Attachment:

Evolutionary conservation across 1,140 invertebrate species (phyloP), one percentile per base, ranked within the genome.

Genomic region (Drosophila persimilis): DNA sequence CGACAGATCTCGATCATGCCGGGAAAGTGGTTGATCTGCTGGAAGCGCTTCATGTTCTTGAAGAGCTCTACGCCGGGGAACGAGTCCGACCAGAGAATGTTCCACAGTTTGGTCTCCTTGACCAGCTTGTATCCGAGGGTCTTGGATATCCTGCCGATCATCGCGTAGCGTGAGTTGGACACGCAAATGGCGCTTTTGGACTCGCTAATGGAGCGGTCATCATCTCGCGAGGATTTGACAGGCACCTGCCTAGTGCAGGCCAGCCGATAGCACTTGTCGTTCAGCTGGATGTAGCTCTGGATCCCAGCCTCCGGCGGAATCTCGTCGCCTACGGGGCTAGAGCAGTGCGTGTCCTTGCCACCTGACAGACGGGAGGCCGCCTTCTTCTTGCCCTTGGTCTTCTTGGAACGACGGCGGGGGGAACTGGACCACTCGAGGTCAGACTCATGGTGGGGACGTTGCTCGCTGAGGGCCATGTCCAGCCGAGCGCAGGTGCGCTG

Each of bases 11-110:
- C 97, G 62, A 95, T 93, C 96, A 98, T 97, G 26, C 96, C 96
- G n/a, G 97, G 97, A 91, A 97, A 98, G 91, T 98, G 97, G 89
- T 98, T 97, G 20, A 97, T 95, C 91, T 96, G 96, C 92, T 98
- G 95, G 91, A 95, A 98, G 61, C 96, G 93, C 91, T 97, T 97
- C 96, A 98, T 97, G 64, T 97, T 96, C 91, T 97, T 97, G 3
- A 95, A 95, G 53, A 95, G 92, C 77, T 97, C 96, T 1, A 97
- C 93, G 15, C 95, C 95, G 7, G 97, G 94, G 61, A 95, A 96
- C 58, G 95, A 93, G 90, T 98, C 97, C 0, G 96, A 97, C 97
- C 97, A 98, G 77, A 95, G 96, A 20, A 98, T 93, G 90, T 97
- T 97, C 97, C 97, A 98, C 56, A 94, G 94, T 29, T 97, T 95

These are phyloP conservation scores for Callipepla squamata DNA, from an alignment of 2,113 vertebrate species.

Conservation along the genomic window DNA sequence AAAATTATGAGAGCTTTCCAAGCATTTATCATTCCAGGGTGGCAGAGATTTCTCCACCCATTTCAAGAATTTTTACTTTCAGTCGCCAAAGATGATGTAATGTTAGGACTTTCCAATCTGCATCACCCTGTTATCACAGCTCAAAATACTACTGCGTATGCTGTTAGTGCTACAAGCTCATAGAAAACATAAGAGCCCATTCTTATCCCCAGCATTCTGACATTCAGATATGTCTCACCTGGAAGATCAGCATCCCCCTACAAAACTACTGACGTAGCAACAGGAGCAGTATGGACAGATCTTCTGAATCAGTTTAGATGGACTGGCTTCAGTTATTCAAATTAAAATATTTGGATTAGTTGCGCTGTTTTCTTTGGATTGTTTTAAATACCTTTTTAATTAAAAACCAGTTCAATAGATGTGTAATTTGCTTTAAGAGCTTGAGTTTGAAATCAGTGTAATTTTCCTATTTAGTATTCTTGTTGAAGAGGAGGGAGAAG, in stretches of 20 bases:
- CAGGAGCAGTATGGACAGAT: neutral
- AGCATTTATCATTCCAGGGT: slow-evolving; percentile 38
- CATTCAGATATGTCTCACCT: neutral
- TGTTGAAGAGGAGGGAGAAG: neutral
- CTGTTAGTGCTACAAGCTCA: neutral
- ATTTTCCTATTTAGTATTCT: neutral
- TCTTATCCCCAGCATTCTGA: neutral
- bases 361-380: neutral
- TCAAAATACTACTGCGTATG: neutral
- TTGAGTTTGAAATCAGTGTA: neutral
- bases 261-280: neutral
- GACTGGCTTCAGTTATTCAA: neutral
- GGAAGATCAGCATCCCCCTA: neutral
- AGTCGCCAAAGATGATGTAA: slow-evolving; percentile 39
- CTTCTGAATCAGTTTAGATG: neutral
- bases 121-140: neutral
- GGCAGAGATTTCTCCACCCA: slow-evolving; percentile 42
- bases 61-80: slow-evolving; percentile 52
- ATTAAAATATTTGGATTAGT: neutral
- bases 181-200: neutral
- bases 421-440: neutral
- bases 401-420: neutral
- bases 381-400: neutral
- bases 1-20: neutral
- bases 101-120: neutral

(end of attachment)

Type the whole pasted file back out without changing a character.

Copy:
Evolutionary conservation across 1,140 invertebrate species (phyloP), one percentile per base, ranked within the genome.

Genomic region (Drosophila persimilis): DNA sequence CGACAGATCTCGATCATGCCGGGAAAGTGGTTGATCTGCTGGAAGCGCTTCATGTTCTTGAAGAGCTCTACGCCGGGGAACGAGTCCGACCAGAGAATGTTCCACAGTTTGGTCTCCTTGACCAGCTTGTATCCGAGGGTCTTGGATATCCTGCCGATCATCGCGTAGCGTGAGTTGGACACGCAAATGGCGCTTTTGGACTCGCTAATGGAGCGGTCATCATCTCGCGAGGATTTGACAGGCACCTGCCTAGTGCAGGCCAGCCGATAGCACTTGTCGTTCAGCTGGATGTAGCTCTGGATCCCAGCCTCCGGCGGAATCTCGTCGCCTACGGGGCTAGAGCAGTGCGTGTCCTTGCCACCTGACAGACGGGAGGCCGCCTTCTTCTTGCCCTTGGTCTTCTTGGAACGACGGCGGGGGGAACTGGACCACTCGAGGTCAGACTCATGGTGGGGACGTTGCTCGCTGAGGGCCATGTCCAGCCGAGCGCAGGTGCGCTG

Each of bases 11-110:
- C 97, G 62, A 95, T 93, C 96, A 98, T 97, G 26, C 96, C 96
- G n/a, G 97, G 97, A 91, A 97, A 98, G 91, T 98, G 97, G 89
- T 98, T 97, G 20, A 97, T 95, C 91, T 96, G 96, C 92, T 98
- G 95, G 91, A 95, A 98, G 61, C 96, G 93, C 91, T 97, T 97
- C 96, A 98, T 97, G 64, T 97, T 96, C 91, T 97, T 97, G 3
- A 95, A 95, G 53, A 95, G 92, C 77, T 97, C 96, T 1, A 97
- C 93, G 15, C 95, C 95, G 7, G 97, G 94, G 61, A 95, A 96
- C 58, G 95, A 93, G 90, T 98, C 97, C 0, G 96, A 97, C 97
- C 97, A 98, G 77, A 95, G 96, A 20, A 98, T 93, G 90, T 97
- T 97, C 97, C 97, A 98, C 56, A 94, G 94, T 29, T 97, T 95

These are phyloP conservation scores for Callipepla squamata DNA, from an alignment of 2,113 vertebrate species.

Conservation along the genomic window DNA sequence AAAATTATGAGAGCTTTCCAAGCATTTATCATTCCAGGGTGGCAGAGATTTCTCCACCCATTTCAAGAATTTTTACTTTCAGTCGCCAAAGATGATGTAATGTTAGGACTTTCCAATCTGCATCACCCTGTTATCACAGCTCAAAATACTACTGCGTATGCTGTTAGTGCTACAAGCTCATAGAAAACATAAGAGCCCATTCTTATCCCCAGCATTCTGACATTCAGATATGTCTCACCTGGAAGATCAGCATCCCCCTACAAAACTACTGACGTAGCAACAGGAGCAGTATGGACAGATCTTCTGAATCAGTTTAGATGGACTGGCTTCAGTTATTCAAATTAAAATATTTGGATTAGTTGCGCTGTTTTCTTTGGATTGTTTTAAATACCTTTTTAATTAAAAACCAGTTCAATAGATGTGTAATTTGCTTTAAGAGCTTGAGTTTGAAATCAGTGTAATTTTCCTATTTAGTATTCTTGTTGAAGAGGAGGGAGAAG, in stretches of 20 bases:
- CAGGAGCAGTATGGACAGAT: neutral
- AGCATTTATCATTCCAGGGT: slow-evolving; percentile 38
- CATTCAGATATGTCTCACCT: neutral
- TGTTGAAGAGGAGGGAGAAG: neutral
- CTGTTAGTGCTACAAGCTCA: neutral
- ATTTTCCTATTTAGTATTCT: neutral
- TCTTATCCCCAGCATTCTGA: neutral
- bases 361-380: neutral
- TCAAAATACTACTGCGTATG: neutral
- TTGAGTTTGAAATCAGTGTA: neutral
- bases 261-280: neutral
- GACTGGCTTCAGTTATTCAA: neutral
- GGAAGATCAGCATCCCCCTA: neutral
- AGTCGCCAAAGATGATGTAA: slow-evolving; percentile 39
- CTTCTGAATCAGTTTAGATG: neutral
- bases 121-140: neutral
- GGCAGAGATTTCTCCACCCA: slow-evolving; percentile 42
- bases 61-80: slow-evolving; percentile 52
- ATTAAAATATTTGGATTAGT: neutral
- bases 181-200: neutral
- bases 421-440: neutral
- bases 401-420: neutral
- bases 381-400: neutral
- bases 1-20: neutral
- bases 101-120: neutral